Borrowing its title from Dan Graham’s 1977 performance at De Appel Arts Centre in Amsterdam, in which the artist described himself and the seated audience in front of a mirrored wall, the exhibition draws on the interactivity and reflexivity of film and explores its importance as a media for experimentation, performance and documentation.
The exhibition is organised into three distinct sections that draw on the subjects of Graham’s performance – performer, audience and mirror – with each section showing a looped showreel of films. A selection of films featured in the exhibition will be screened online through Lisson Gallery’s website, allowing users to virtually experience the wealth of moving image on display while calling into question the accessibility of video art. Drawing on the gallery’s near 50 year history and extensive archive, a resource area featuring catalogues and other relevant ephemera will also accompany the exhibition.
The ‘Performer’ section of the programme highlights the association between performance and film through the works of artists such as Marina Abramović, Gerard Byrne, Nathalie Djurberg and Hans Berg, Ryan Gander, Rodney Graham and Christian Jankowski. These works explore our understanding of performance in film both within a conventional contemporary art setting and within the broader cultural context of theatre, comedy and narration. Here the newest work in the exhibition, Worship (2016), a claymation film by Nathalie Djurberg and Hans Berg, will make its premiere in the UK, following successful reception in Sweden and Austria.
The ‘Audience’ programme, located in the main gallery space, will take place within Dan Graham’s pavilion, Greek Meander Pavilion, Open Shoji Screen Version (2001). The pavilion creates an intimate sculptural environment to explore the significance of architecture and space in film and allows the audience to more actively engage with the works on view. Films by artists including Art & Language, Cory Arcangel, Ceal Floyer, Ryan Gander, Jonathan Monk and Santiago Sierra will be screened on monitors housed in the largescale structure. Highlighting reflexivity in film, these works will also be visible from the outside through a griddled shoji screen and reflections in the pavilion’s two-way reflective glass. Graham’s documentation of his performance Performer/Audience/Mirror will be also screened, alongside the earliest work in the show, Speak (1962) by John Latham. Following a recent London exhibition dedicated entirely to Latham’s spray paintings, this screening offers a rare opportunity to become acquainted with the artist’s avant-garde film practice.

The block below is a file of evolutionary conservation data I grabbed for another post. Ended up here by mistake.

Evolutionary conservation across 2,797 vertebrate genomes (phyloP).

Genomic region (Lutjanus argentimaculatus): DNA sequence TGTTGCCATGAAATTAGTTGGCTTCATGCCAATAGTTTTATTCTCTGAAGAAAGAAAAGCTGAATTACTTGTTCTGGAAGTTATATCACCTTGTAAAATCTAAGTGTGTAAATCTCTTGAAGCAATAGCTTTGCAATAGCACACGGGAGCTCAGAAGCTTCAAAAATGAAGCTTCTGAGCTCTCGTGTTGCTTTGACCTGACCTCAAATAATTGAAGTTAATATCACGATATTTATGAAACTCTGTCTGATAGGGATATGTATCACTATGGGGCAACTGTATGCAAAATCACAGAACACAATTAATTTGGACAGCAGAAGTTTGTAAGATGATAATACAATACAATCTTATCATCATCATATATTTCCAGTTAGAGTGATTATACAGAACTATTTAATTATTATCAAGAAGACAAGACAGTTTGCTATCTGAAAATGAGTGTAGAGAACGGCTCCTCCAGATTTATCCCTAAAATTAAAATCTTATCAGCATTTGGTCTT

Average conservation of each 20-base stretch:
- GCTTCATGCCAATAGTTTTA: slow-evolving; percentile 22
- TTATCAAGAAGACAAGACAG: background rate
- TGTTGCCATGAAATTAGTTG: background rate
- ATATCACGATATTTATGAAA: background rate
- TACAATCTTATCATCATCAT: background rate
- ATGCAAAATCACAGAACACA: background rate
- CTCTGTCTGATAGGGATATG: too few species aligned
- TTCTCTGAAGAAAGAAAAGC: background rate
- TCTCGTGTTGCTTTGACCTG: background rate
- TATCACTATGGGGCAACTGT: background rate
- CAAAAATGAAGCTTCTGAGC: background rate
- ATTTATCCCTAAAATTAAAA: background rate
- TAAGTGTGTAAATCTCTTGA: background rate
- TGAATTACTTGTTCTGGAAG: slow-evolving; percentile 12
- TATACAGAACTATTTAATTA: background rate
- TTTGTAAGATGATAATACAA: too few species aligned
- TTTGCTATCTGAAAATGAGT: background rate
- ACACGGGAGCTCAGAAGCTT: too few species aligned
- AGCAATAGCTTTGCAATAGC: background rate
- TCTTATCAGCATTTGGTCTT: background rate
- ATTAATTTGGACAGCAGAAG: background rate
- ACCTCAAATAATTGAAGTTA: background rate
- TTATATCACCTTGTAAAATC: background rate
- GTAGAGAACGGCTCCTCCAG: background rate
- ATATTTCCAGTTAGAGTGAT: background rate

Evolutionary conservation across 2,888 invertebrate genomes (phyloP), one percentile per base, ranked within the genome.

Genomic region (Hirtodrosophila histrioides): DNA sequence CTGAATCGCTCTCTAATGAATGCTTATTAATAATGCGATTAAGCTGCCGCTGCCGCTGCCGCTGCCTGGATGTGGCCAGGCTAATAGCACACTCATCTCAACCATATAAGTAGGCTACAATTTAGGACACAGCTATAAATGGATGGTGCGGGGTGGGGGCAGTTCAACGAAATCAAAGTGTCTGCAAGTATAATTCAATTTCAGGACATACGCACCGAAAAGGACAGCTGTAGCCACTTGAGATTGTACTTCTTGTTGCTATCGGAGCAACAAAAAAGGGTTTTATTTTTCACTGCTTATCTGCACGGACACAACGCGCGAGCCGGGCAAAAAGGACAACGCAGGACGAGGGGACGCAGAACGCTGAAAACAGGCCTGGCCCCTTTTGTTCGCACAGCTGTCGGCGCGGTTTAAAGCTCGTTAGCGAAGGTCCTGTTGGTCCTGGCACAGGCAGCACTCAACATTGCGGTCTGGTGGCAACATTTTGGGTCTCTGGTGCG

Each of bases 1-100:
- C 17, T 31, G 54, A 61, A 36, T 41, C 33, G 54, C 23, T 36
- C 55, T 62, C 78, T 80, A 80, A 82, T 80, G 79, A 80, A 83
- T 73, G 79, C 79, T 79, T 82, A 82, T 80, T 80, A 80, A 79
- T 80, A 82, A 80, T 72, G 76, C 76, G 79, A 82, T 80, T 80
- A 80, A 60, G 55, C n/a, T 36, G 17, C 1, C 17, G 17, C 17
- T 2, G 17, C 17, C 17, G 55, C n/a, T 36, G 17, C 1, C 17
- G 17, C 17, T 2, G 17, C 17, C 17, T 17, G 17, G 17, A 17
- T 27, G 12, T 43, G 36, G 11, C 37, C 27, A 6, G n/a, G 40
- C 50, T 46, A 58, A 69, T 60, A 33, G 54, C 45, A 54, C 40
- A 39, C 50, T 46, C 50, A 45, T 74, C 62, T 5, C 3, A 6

Screened in the third gallery space, the ‘Mirror’ programme reflects the social, political and historical significance of film and its potential to act as a mirror on society. A recent film by John Akomfrah, whose film installations The Airport and Auto Da Fé (2016) will be on display at Lisson Gallery New York from 24 June until 12 August 2016, will be presented, alongside work by other artists including Allora & Calzadilla, Francis Alÿs, Cory Arcangel, Wael Shawky and Sean Snyder.